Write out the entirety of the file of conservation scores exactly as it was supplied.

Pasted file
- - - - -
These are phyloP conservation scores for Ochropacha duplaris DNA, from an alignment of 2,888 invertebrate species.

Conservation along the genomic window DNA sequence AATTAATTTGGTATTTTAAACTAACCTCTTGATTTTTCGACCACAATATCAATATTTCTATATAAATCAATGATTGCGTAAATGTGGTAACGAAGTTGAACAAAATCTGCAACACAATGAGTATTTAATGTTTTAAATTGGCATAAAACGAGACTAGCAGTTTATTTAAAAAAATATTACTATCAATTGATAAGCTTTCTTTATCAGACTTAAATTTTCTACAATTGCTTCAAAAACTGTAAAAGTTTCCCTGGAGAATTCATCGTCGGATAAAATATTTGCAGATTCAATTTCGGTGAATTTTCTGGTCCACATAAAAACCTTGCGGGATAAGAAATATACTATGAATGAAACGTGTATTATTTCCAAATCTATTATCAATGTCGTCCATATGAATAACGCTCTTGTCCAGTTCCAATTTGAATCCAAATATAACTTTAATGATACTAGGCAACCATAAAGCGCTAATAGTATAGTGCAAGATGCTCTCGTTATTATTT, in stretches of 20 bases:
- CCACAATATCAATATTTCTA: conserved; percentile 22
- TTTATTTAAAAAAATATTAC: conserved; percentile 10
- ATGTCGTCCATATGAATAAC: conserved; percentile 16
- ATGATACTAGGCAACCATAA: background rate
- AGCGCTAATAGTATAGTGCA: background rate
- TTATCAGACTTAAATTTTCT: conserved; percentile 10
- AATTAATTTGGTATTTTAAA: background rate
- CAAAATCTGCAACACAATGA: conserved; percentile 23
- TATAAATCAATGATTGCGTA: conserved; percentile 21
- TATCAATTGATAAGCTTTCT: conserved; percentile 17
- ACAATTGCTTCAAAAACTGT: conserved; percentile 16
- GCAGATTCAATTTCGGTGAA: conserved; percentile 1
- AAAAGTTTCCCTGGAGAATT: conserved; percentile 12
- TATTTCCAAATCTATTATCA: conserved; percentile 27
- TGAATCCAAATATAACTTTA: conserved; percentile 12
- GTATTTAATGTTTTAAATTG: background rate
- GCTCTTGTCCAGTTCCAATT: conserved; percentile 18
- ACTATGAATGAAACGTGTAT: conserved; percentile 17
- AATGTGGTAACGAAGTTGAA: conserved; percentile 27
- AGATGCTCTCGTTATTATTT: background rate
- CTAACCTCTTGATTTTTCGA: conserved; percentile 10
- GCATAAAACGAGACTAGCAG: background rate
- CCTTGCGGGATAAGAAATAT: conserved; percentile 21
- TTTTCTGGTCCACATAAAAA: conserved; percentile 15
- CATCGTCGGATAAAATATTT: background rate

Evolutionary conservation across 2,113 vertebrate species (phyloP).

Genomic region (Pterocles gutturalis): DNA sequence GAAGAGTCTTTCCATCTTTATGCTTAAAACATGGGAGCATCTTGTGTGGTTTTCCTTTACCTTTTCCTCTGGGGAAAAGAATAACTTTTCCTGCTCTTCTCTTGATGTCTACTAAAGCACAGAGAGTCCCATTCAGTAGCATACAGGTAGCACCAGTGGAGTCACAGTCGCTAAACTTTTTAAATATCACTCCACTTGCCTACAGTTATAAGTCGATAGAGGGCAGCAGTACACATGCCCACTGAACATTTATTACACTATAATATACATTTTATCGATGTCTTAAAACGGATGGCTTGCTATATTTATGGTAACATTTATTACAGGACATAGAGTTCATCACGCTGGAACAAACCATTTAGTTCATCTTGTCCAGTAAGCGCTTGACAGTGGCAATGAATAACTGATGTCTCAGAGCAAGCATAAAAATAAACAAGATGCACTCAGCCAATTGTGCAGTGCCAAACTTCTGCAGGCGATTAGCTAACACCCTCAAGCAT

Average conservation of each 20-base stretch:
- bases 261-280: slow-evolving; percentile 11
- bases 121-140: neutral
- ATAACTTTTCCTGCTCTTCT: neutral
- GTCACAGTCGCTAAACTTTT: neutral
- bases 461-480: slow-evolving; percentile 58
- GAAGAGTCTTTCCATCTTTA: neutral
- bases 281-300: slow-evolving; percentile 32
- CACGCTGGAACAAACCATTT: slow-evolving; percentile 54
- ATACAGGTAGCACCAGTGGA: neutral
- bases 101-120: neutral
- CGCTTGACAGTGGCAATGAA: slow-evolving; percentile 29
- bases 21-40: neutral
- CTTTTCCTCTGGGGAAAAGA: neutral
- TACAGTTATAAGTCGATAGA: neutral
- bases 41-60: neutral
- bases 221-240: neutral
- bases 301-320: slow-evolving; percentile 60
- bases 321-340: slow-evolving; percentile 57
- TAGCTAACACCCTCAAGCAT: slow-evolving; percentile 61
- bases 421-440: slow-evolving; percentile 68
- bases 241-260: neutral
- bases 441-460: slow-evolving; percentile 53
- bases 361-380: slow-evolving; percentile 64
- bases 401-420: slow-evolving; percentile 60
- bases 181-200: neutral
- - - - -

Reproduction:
These are phyloP conservation scores for Ochropacha duplaris DNA, from an alignment of 2,888 invertebrate species.

Conservation along the genomic window DNA sequence AATTAATTTGGTATTTTAAACTAACCTCTTGATTTTTCGACCACAATATCAATATTTCTATATAAATCAATGATTGCGTAAATGTGGTAACGAAGTTGAACAAAATCTGCAACACAATGAGTATTTAATGTTTTAAATTGGCATAAAACGAGACTAGCAGTTTATTTAAAAAAATATTACTATCAATTGATAAGCTTTCTTTATCAGACTTAAATTTTCTACAATTGCTTCAAAAACTGTAAAAGTTTCCCTGGAGAATTCATCGTCGGATAAAATATTTGCAGATTCAATTTCGGTGAATTTTCTGGTCCACATAAAAACCTTGCGGGATAAGAAATATACTATGAATGAAACGTGTATTATTTCCAAATCTATTATCAATGTCGTCCATATGAATAACGCTCTTGTCCAGTTCCAATTTGAATCCAAATATAACTTTAATGATACTAGGCAACCATAAAGCGCTAATAGTATAGTGCAAGATGCTCTCGTTATTATTT, in stretches of 20 bases:
- CCACAATATCAATATTTCTA: conserved; percentile 22
- TTTATTTAAAAAAATATTAC: conserved; percentile 10
- ATGTCGTCCATATGAATAAC: conserved; percentile 16
- ATGATACTAGGCAACCATAA: background rate
- AGCGCTAATAGTATAGTGCA: background rate
- TTATCAGACTTAAATTTTCT: conserved; percentile 10
- AATTAATTTGGTATTTTAAA: background rate
- CAAAATCTGCAACACAATGA: conserved; percentile 23
- TATAAATCAATGATTGCGTA: conserved; percentile 21
- TATCAATTGATAAGCTTTCT: conserved; percentile 17
- ACAATTGCTTCAAAAACTGT: conserved; percentile 16
- GCAGATTCAATTTCGGTGAA: conserved; percentile 1
- AAAAGTTTCCCTGGAGAATT: conserved; percentile 12
- TATTTCCAAATCTATTATCA: conserved; percentile 27
- TGAATCCAAATATAACTTTA: conserved; percentile 12
- GTATTTAATGTTTTAAATTG: background rate
- GCTCTTGTCCAGTTCCAATT: conserved; percentile 18
- ACTATGAATGAAACGTGTAT: conserved; percentile 17
- AATGTGGTAACGAAGTTGAA: conserved; percentile 27
- AGATGCTCTCGTTATTATTT: background rate
- CTAACCTCTTGATTTTTCGA: conserved; percentile 10
- GCATAAAACGAGACTAGCAG: background rate
- CCTTGCGGGATAAGAAATAT: conserved; percentile 21
- TTTTCTGGTCCACATAAAAA: conserved; percentile 15
- CATCGTCGGATAAAATATTT: background rate

Evolutionary conservation across 2,113 vertebrate species (phyloP).

Genomic region (Pterocles gutturalis): DNA sequence GAAGAGTCTTTCCATCTTTATGCTTAAAACATGGGAGCATCTTGTGTGGTTTTCCTTTACCTTTTCCTCTGGGGAAAAGAATAACTTTTCCTGCTCTTCTCTTGATGTCTACTAAAGCACAGAGAGTCCCATTCAGTAGCATACAGGTAGCACCAGTGGAGTCACAGTCGCTAAACTTTTTAAATATCACTCCACTTGCCTACAGTTATAAGTCGATAGAGGGCAGCAGTACACATGCCCACTGAACATTTATTACACTATAATATACATTTTATCGATGTCTTAAAACGGATGGCTTGCTATATTTATGGTAACATTTATTACAGGACATAGAGTTCATCACGCTGGAACAAACCATTTAGTTCATCTTGTCCAGTAAGCGCTTGACAGTGGCAATGAATAACTGATGTCTCAGAGCAAGCATAAAAATAAACAAGATGCACTCAGCCAATTGTGCAGTGCCAAACTTCTGCAGGCGATTAGCTAACACCCTCAAGCAT

Average conservation of each 20-base stretch:
- bases 261-280: slow-evolving; percentile 11
- bases 121-140: neutral
- ATAACTTTTCCTGCTCTTCT: neutral
- GTCACAGTCGCTAAACTTTT: neutral
- bases 461-480: slow-evolving; percentile 58
- GAAGAGTCTTTCCATCTTTA: neutral
- bases 281-300: slow-evolving; percentile 32
- CACGCTGGAACAAACCATTT: slow-evolving; percentile 54
- ATACAGGTAGCACCAGTGGA: neutral
- bases 101-120: neutral
- CGCTTGACAGTGGCAATGAA: slow-evolving; percentile 29
- bases 21-40: neutral
- CTTTTCCTCTGGGGAAAAGA: neutral
- TACAGTTATAAGTCGATAGA: neutral
- bases 41-60: neutral
- bases 221-240: neutral
- bases 301-320: slow-evolving; percentile 60
- bases 321-340: slow-evolving; percentile 57
- TAGCTAACACCCTCAAGCAT: slow-evolving; percentile 61
- bases 421-440: slow-evolving; percentile 68
- bases 241-260: neutral
- bases 441-460: slow-evolving; percentile 53
- bases 361-380: slow-evolving; percentile 64
- bases 401-420: slow-evolving; percentile 60
- bases 181-200: neutral